The Accuracy of an Implant Impression Technique Using Digitally Coded Healing Abutments
Version of Record online: 31 MAR 2011
© 2011 Wiley Periodicals, Inc.
Clinical Implant Dentistry and Related Research
Special Issue: Clinical Implant Dentistry and Related Research Prosthodontic Supplement 2012: Contemporary Insight Into Implant Prosthodontics
Volume 14, Issue Supplement s1, pages e30–e38, May 2012
How to Cite
Eliasson, A. and Örtorp, A. (2012), The Accuracy of an Implant Impression Technique Using Digitally Coded Healing Abutments. Clinical Implant Dentistry and Related Research, 14: e30–e38. doi: 10.1111/j.1708-8208.2011.00344.x
- Issue online: 10 MAY 2012
- Version of Record online: 31 MAR 2011
- impression coping;
- vinylpolysiloxane (VPS) impression material
Background: A healing abutment (Encode®) provided with digitally coded information on length and diameter on the top was launched in 2007. So far, no study has evaluated working cast fabrication using impressions of the coded abutments and analogue placement using a robot technique.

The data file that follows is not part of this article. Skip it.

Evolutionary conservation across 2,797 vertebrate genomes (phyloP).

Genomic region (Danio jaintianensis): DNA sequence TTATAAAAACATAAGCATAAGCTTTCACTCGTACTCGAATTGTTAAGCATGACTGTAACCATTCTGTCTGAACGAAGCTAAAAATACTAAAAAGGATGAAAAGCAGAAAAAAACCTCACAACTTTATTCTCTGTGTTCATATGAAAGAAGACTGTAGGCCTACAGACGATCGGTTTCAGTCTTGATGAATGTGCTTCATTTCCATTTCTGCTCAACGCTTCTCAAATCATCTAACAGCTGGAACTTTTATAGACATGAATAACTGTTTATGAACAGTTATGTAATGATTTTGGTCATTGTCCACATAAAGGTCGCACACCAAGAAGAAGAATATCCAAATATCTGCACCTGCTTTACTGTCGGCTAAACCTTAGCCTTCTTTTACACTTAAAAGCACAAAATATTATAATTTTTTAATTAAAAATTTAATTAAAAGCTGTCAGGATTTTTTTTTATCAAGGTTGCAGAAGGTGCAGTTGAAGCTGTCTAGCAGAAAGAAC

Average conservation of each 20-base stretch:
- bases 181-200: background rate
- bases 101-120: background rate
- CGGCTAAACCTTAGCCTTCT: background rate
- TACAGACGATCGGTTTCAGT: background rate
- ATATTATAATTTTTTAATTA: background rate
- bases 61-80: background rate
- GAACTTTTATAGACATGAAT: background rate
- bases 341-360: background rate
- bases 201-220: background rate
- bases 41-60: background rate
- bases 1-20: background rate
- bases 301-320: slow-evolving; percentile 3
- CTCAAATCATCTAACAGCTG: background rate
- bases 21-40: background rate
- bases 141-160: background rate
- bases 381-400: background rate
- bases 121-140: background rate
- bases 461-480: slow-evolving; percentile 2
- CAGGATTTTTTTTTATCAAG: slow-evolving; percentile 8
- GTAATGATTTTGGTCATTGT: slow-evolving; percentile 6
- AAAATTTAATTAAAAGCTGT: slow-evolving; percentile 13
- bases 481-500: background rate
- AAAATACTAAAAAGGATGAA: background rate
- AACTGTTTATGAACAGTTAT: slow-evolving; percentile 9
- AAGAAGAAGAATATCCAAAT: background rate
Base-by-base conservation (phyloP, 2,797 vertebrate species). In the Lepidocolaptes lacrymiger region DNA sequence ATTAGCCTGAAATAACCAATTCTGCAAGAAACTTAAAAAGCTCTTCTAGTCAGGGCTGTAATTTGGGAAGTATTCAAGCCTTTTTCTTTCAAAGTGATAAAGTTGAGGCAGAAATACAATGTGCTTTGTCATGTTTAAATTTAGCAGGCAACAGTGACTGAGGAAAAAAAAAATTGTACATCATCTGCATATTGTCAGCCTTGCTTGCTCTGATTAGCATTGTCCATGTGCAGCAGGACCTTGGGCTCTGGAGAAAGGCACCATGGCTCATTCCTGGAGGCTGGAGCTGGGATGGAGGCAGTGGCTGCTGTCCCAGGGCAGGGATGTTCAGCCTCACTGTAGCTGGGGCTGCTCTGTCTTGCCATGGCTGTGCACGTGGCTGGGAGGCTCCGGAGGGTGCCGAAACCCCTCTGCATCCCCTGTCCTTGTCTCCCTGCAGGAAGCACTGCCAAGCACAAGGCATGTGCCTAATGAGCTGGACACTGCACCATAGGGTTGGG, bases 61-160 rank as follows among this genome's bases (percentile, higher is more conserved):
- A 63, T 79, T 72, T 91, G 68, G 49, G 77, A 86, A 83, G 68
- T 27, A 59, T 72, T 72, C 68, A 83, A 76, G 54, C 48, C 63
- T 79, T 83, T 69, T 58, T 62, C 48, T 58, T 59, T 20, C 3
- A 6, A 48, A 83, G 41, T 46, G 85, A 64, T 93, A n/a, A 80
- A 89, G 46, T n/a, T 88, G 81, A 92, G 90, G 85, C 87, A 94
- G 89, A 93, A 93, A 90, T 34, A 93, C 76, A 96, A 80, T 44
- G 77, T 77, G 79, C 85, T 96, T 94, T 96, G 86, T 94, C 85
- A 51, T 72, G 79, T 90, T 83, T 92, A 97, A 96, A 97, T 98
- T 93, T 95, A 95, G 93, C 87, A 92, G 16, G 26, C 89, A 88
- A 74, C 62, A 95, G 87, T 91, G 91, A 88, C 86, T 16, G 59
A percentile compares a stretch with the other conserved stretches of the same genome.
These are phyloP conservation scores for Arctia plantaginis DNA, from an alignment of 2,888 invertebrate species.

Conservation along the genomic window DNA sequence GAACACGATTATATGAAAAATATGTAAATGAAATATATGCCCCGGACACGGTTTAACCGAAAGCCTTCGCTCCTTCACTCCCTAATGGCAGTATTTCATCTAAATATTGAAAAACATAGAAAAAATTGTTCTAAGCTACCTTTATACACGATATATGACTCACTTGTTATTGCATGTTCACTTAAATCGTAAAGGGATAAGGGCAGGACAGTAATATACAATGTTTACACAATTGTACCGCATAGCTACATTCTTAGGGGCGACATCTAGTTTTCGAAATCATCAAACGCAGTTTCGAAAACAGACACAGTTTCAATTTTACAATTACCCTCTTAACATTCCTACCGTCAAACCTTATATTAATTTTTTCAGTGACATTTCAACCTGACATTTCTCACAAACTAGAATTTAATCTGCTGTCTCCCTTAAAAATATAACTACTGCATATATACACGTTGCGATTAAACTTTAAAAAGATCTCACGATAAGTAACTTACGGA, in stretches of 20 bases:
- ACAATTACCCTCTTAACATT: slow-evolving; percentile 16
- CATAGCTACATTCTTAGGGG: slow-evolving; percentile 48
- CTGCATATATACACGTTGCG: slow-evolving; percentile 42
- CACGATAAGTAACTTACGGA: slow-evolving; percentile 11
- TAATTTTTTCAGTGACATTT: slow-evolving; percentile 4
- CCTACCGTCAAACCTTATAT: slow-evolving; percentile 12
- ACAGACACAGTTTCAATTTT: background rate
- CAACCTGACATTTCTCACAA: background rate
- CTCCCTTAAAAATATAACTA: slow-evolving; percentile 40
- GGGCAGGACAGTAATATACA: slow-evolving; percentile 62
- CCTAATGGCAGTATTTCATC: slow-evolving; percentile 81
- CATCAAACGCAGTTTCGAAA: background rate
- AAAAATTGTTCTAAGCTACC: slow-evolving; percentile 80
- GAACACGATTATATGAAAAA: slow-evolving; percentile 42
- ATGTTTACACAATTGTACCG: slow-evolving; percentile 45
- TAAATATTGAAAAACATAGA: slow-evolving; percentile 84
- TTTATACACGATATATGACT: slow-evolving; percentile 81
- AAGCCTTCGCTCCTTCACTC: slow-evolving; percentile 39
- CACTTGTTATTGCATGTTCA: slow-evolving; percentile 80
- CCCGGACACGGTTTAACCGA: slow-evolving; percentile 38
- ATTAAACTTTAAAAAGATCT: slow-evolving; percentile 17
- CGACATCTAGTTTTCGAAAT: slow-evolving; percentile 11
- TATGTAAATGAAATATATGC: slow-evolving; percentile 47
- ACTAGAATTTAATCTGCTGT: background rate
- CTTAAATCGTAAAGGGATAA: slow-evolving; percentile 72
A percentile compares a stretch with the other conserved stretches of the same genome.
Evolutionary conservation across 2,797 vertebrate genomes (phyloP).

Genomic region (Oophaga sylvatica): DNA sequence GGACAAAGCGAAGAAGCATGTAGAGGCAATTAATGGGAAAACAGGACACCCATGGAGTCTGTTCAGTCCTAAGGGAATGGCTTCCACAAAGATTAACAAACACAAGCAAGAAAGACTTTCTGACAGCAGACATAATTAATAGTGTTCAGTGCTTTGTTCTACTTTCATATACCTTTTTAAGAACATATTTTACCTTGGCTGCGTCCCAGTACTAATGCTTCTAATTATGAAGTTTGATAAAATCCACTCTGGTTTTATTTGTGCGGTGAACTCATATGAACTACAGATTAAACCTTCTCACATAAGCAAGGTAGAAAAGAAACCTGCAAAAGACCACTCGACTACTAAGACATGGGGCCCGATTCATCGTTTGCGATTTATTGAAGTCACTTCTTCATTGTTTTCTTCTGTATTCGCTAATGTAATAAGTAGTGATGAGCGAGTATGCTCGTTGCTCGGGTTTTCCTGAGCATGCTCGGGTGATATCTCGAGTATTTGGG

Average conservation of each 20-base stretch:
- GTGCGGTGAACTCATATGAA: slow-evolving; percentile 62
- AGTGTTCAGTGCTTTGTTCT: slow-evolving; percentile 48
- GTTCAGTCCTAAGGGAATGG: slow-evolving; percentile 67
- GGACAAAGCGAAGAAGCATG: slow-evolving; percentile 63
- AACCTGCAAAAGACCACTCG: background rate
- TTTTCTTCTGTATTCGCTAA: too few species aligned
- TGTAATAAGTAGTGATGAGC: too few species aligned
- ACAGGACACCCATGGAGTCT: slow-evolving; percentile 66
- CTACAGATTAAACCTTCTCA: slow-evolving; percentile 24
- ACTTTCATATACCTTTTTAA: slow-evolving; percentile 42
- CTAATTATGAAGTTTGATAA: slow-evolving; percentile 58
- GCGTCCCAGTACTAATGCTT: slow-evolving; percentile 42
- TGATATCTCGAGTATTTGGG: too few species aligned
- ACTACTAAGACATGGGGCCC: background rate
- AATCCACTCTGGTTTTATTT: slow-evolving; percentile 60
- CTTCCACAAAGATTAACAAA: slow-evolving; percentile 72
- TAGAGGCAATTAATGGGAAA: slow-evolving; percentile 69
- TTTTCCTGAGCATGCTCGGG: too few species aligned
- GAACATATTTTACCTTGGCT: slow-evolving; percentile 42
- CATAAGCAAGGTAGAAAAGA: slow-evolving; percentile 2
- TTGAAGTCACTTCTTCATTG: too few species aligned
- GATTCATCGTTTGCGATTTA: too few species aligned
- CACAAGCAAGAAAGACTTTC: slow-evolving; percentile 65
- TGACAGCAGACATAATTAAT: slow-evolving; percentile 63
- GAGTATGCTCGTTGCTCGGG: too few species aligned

Purpose: To compare the accuracy of implant analogue placement in working casts using a robot technique and an impression of Encode healing abutments, with the traditional technique.
Materials and Methods: One acrylic master model was fabricated, provided with two groups of three implant analogues. Encode healing abutments were mounted on the test side and conventional pickup impression copings were inserted on the control side. Fifteen impressions were made with a vinylpolysiloxane material. Implant analogues were placed by a robot on the test side. The center point of each implant analogue fitting surface was measured with a laser measuring machine in the x-, y-, and z-axis, as were also the angular direction of the center axis and the position of the antirotational hex. Two-way analysis of variance was performed using SPSS 17.0; the statistical significance was set at p < .05.
Results: Mean center point deviation for the test and control side was 37.4 µm versus 18.5 µm (p = .001) in the x-axis, 47.3 µm versus 13.9 µm (p < .001) in the y-axis, and 35.0 µm versus 15.1 µm (p < .013) in the z-axis. Mean angle error was 0.41 degrees for the test and 0.14 degrees for the control side (p < .001). Mean rotation of the hexagon was 2.88 degrees for the test side and 1.82 degrees for controls (p < .001).
Conclusions: Both conventional and robot technique presented low levels of displacement of the implant analogues in all casts. The test technique was less precise, but the difference in accuracy was small, and both techniques are precise enough for single crowns and short-span, implant-supported fixed partial prostheses.